[He] is a real beaut! He’s a Pony Express rider, and as such is, as far as I know, unique…
Period detail is spot on, a Replicants trademark…
But what is truly remarkable about [this figure] is the pose. Somehow Peter Cole has managed to capture the sense of urgency not just in the horse, but in the rider too – quite astonishing! Amazingly for a figure not in a more usual ‘all action’ pose like firing or fighting, I would put this in my All Time Top Ten figures.
Together the pony and rider give the impression of flying across the prairie with the horseman’s coat and neckerchief blowing in the wind…
The rider is superb. There is no flash and the mould lines are practically non-existent.
The figures are exquisitely done, with real action poses, sharply featured faces and excellent detail – not just amongst the best Peter Cole has done, but amongst the best plastic figures ever by anyone. They are real gems, paint up beautifully and look great on the deck of my Playmobil frigate. They will do for any country of course, not just RN.
This is by far the best set of figures from Replicants so far. They really show what can be achieved in animation in plastic. The sailors are clearly storming an enemy ship, one racing across the deck with cutlass drawn; the other wielding a fearsome blunderbuss. A senior officer watches gravely, telescope behind his back, while a junior officer stabs with a dirk, his hat falling to the ground. A petty officer stands cutlass in one hand – clubbed pistol in the other. However, pride of place, in my opinion, goes to the Royal Marine firing at the enemy rigging – a superb piece. Replicants has really reached new heights with this set – metal has its charm, but when you see what a good sculptor can achieve with plastic, you have to admire the fluidity and dynamism of the poses.
— The Minature Soldier Gazette
The guy with the axe is my favourite. The look and style of the young man is so striking – the casualness with which he strides forward engaged in doing something wicked… a really terrific artistic job you’ve done, Peter – there is such a flowing naturalness to the figure.
Finally, there is a magnificent headsman with axe and executioner’s block. This is the kind of character piece that puts Replicants in the top league: a lot of thought has gone into the sculpting of this figure, and it just shows that artistry, detail and fun can go together.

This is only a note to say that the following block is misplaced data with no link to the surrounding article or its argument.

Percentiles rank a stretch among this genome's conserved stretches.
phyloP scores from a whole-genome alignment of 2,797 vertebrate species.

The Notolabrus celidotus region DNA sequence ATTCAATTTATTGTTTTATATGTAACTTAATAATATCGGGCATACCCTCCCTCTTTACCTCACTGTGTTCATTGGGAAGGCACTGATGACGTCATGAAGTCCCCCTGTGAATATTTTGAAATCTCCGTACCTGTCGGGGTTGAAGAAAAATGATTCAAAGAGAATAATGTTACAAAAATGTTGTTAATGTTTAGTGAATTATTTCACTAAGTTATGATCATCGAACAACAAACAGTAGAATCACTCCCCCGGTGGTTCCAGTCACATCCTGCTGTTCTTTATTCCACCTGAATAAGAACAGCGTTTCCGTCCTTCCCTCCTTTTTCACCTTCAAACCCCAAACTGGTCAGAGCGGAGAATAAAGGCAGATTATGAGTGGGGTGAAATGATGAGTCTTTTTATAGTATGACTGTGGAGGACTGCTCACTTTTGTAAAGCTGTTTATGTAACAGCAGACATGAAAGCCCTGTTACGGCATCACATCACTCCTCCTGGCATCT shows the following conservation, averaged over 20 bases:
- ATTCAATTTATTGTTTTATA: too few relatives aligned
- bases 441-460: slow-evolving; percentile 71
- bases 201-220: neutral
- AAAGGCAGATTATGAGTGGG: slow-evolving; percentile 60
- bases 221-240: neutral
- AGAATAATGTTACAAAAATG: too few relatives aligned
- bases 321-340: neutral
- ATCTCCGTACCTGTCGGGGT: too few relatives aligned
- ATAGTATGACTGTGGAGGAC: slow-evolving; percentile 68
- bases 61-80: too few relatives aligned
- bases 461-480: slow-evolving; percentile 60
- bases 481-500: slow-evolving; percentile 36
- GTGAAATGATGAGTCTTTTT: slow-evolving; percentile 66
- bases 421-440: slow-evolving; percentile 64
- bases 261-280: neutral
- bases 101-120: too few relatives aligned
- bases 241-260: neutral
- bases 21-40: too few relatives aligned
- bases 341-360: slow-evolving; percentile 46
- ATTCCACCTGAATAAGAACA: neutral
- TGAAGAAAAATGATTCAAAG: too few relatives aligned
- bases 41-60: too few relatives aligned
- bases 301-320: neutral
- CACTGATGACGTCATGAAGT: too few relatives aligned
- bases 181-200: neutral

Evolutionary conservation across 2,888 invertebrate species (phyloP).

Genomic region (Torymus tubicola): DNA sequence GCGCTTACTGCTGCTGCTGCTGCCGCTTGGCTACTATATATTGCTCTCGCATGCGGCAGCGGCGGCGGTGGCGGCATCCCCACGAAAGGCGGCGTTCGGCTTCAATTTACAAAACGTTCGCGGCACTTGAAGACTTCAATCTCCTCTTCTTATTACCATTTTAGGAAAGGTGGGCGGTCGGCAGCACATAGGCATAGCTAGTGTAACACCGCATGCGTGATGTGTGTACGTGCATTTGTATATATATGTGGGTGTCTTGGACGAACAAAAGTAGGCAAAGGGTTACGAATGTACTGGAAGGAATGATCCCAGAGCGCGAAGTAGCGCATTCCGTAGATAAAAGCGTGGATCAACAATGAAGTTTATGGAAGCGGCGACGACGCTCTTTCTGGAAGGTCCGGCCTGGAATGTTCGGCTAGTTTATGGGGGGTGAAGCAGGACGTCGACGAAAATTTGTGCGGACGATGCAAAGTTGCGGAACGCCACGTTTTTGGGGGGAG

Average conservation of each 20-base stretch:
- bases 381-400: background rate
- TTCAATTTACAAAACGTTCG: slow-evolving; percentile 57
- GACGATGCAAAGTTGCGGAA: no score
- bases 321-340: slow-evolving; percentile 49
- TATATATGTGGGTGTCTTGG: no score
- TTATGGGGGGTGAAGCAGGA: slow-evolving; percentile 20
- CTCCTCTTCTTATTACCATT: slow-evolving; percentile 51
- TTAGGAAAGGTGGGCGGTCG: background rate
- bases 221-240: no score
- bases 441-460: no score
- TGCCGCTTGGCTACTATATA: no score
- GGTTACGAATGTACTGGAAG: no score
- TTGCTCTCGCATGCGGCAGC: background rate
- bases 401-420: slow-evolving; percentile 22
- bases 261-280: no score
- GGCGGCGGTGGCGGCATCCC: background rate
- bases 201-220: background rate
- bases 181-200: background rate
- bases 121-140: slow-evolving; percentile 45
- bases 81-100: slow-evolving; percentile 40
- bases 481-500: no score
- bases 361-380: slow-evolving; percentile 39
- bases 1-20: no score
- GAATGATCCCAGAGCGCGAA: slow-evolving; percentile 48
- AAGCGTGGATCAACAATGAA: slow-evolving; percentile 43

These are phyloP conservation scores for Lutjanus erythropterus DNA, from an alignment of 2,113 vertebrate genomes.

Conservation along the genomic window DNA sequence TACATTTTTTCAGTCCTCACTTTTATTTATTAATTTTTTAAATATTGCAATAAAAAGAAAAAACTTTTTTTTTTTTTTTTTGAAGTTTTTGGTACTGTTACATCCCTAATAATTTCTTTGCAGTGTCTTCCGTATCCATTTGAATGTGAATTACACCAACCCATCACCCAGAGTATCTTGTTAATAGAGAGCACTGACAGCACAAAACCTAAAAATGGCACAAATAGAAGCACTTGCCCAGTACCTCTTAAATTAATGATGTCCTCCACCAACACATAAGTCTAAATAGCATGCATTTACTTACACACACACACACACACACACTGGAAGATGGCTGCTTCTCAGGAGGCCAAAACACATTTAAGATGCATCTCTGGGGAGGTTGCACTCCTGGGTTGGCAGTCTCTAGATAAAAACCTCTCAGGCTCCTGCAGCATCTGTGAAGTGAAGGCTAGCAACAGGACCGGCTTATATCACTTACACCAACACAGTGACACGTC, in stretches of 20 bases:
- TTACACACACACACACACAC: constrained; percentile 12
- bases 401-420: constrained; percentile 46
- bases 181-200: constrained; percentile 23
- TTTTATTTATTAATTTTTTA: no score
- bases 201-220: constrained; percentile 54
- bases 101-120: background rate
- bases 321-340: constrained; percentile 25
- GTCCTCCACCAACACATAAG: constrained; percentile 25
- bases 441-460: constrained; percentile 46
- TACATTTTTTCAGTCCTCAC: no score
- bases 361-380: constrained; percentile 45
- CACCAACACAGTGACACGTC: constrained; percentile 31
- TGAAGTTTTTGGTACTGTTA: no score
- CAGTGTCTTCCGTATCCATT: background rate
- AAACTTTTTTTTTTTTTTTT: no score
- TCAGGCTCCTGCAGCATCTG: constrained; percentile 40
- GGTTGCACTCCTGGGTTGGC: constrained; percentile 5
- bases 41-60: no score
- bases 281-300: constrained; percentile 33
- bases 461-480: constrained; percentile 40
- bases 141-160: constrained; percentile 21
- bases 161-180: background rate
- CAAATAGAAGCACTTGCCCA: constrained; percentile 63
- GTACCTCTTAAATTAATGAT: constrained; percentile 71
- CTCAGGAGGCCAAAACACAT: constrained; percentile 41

Details of costume are just right: draped jacket on the teddy boy, braces, jeans and boots on the skinhead and elaborate tartan, leather and bondage gear on the punk. But what appeals even more to me with these figures is that the stance is absolutely right for their subcultures: the hippie girl really does look off this planet, the skinhead swaggers menacingly, the Teddy Boy struts, the Rastafarian lounges and the punk postures. How true it all is. It’s enough to bring a blush if you belonged to one of these groups.
The man with four heads comes from Replicants. I would describe him as the “universal rider”. He comes with a caped greatcoat typical of mounted military (and civilian) riders from any time in the Georgian through to the Victorian period, and from any country. The coat also conveniently hides most of the horse furniture! To make the most of this anonymity Replicants have entered “swoppet” territory by producing a set of plug-in heads to go with the model. This may have been technically quite tricky, but they’ve got it just right. Not only do the heads fit snugly and cleanly, but the figure will also take Britains and Timpo heads, further expanding the range of possibilities.
These are amongst the best figures I’ve seen – without doubt Replicants have hit a new high. I have been itching to get back to my ACW Reb and Union cavalry and now have the incentive to do it. And the conversion potential for Old West figures is enormous – I can see these guys turning up in all sorts of guises all over Pima county. This time [Replicants] have really lived up to their logo “Plastic Makes Perfect”.
… I didn’t think it looked too good in the pics the dealers were displaying. I was surprised at how they looked when they arrived. I was told that Replicants are produced for the figure collectors who like to paint. I am a use-it-out-of-the-box collector. These guys meet my requirements. You get six interesting poses. The first is a re-issue [not true], a Reb cavalryman standing firing. He wears two pistols and two carbine ammo boxes and has that Jeb Stuart hat complete with plume. The next is kneeling firing with his hat on the ground. Third we have an officer complete with the gold braid on his sleeve. He is moving forward in a crouch with pistol drawn and cautioning his troops with his right hand. The wounded pose isn’t bad either but is perhaps the most plain of all the poses. Another pose is advancing forward carrying a double-barrelled shotgun loosely in his left hand. The last pose is the highlight of the set: he is Jeb Stuart’s banjo player! He is wearing a pre-war cap and firing what has been described as a blunderbuss and has a banjo slung across his back. I think he is really firing a cut down 69 cal musket or maybe something larger. All in all a nice set. These guys are a welcome addition to my diorama.